Magazine article New African

Another Moment in Time: We All Know We Are Living in Interesting Times. Will We as Africans Seize the Moment or Will We Be Devoured Even More in the Next Cycle?

Magazine article New African

Another Moment in Time: We All Know We Are Living in Interesting Times. Will We as Africans Seize the Moment or Will We Be Devoured Even More in the Next Cycle?

Article excerpt

Many people who lived through the Second World War had a strong sense that once it finished, the world would be a radically different place. It wasn't just because of the death and destruction, the multiple theatres of war, or the devastating atomic bombs dropped on Japan, rather it was the feeling that a massive re-ordering of the globe would follow.

The war of course broke and divided Europe, saw the rise of the US and the Soviet Union as the new superpowers, and began the unravelling and liberation of large numbers of former European and Japanese conquered territories. Indian independence was first, then China (above), followed by North African, Middle Eastern and Asian countries, then African and Caribbean countries.

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With such profound change coming, the question that individual or regional leadership faced on the eve of 1945 was how to manage this change so that they could emerge with the best possible hand. The post-1945 period lasted over 60 years and began unravelling with the fall of the Berlin Wall in 1989, and then decisively and with great speed with the credit crunch in 2008.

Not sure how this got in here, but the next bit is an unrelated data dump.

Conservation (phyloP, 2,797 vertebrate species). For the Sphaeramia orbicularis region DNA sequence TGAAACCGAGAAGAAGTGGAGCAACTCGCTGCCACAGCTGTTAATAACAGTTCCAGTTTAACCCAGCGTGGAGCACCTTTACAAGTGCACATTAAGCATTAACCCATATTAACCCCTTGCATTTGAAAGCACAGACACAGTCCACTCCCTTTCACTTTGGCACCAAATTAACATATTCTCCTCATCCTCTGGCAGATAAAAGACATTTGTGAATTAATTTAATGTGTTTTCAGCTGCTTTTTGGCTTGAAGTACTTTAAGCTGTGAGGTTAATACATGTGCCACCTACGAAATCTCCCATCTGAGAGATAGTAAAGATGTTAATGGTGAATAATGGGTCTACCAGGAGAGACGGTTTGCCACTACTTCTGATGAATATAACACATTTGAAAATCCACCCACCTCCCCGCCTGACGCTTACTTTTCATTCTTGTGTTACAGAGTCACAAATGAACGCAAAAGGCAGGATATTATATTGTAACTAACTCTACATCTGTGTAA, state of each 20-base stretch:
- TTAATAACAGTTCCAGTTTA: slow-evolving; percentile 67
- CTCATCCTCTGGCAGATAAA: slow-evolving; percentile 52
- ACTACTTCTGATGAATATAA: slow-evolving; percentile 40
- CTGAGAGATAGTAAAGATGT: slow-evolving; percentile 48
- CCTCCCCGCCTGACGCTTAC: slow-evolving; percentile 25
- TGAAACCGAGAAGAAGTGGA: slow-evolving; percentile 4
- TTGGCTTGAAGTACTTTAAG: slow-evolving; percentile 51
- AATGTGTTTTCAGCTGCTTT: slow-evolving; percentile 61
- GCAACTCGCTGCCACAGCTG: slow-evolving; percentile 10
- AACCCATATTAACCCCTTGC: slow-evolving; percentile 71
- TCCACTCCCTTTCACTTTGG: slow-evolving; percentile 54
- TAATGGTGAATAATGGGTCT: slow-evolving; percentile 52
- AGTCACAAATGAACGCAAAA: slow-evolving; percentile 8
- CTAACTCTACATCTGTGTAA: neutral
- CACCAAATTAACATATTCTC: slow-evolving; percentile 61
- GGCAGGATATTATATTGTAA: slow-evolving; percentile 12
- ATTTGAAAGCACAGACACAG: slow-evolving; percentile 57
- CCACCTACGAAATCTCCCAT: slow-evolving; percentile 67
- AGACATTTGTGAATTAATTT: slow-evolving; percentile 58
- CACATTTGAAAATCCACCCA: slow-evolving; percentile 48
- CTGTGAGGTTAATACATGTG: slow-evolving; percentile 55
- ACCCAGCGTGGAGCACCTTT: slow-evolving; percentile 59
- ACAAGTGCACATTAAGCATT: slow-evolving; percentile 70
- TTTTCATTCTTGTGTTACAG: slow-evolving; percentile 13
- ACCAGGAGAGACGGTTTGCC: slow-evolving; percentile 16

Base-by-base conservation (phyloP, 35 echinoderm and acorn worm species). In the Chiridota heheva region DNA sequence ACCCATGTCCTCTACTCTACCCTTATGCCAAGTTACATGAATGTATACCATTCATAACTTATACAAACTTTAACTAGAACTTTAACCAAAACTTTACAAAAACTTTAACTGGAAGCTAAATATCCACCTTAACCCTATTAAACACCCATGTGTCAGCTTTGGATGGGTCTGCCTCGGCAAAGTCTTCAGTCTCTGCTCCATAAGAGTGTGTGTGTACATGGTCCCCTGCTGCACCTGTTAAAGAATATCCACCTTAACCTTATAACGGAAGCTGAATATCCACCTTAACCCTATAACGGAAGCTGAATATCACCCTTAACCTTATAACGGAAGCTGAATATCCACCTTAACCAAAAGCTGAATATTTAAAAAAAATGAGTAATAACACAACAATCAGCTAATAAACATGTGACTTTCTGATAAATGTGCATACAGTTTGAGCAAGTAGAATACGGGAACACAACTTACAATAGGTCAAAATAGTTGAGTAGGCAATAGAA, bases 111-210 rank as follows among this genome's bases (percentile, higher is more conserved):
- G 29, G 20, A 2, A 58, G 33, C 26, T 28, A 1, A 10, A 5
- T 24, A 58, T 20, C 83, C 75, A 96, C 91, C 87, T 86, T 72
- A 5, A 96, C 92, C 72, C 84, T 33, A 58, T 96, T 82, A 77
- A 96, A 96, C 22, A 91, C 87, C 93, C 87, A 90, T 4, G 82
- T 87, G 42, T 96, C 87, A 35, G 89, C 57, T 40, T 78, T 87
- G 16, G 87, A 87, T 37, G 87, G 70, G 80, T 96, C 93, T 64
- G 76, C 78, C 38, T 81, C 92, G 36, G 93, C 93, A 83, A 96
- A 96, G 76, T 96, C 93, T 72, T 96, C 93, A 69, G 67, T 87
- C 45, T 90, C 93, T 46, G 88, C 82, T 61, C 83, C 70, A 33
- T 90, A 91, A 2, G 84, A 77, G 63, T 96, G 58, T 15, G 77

Looking back now as we live through another of those moments when a massive transformation and realignment of the world is under way, it is possible to judge how successful individual countries have been in riding the post-1945 wave.

The United States was the big winner, emerging at the end of the period as the indisputable global hegemon, active in every theatre in the world. In its own sub-continent, Europe and parts of Asia, this hegemony was unchallenged. Through the NATO military umbrella, the US acted in an "oversight" capacity as Europeans created a union to offset the loss of their colonial possessions, anchor German ambitions, and offer a bridge back to their occupied and divided half in Eastern Europe.

Japan, South Korea, Taiwan, Australia and the other Asian tigers realigned with the US, and all became great trading nations under various American military and economic guarantees.

Elsewhere, the Soviet Union saw itself as a counter-hegemonic power before collapsing and fragmenting from its own moral, economic and political contradictions.

The Asian, Latin American, Middle Eastern, Caribbean and African nations that belonged to the Non-Aligned Movement (NAM) played the big superpowers as they attempted to define an independent position, but many were in turn played themselves. …

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